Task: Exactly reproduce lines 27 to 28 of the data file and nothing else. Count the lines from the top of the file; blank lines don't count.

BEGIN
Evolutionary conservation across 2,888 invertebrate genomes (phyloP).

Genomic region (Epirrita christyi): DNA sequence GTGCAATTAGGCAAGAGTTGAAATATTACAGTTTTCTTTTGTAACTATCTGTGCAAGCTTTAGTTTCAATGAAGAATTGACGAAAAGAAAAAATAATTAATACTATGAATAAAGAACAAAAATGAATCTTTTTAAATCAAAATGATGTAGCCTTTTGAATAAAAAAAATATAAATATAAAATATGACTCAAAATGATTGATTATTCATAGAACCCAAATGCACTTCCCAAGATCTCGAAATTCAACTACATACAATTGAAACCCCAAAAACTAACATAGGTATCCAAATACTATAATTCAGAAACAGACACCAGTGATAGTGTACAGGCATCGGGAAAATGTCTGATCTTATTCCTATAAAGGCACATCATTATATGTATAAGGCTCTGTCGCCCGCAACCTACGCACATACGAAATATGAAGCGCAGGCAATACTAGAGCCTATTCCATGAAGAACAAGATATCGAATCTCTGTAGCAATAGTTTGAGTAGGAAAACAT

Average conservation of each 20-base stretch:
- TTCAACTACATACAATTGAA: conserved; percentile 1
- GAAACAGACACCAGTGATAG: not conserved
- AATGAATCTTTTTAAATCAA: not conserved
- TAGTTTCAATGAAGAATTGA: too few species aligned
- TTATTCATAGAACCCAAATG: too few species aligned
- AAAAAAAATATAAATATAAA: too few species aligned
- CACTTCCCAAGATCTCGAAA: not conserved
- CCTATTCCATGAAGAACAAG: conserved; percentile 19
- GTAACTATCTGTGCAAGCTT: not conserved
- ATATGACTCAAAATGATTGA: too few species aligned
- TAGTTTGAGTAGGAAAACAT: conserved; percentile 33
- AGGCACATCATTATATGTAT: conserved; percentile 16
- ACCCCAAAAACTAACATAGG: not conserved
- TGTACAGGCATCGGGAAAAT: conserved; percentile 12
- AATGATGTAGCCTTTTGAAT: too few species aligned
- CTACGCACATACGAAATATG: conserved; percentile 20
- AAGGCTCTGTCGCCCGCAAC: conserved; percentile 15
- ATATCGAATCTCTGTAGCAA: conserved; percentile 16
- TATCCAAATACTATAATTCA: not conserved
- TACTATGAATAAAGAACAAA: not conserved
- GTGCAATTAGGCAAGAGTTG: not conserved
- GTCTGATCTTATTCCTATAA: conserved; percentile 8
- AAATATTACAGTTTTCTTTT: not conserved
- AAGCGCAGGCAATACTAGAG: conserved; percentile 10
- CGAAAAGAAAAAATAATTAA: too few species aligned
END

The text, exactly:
- AAGCGCAGGCAATACTAGAG: conserved; percentile 10
- CGAAAAGAAAAAATAATTAA: too few species aligned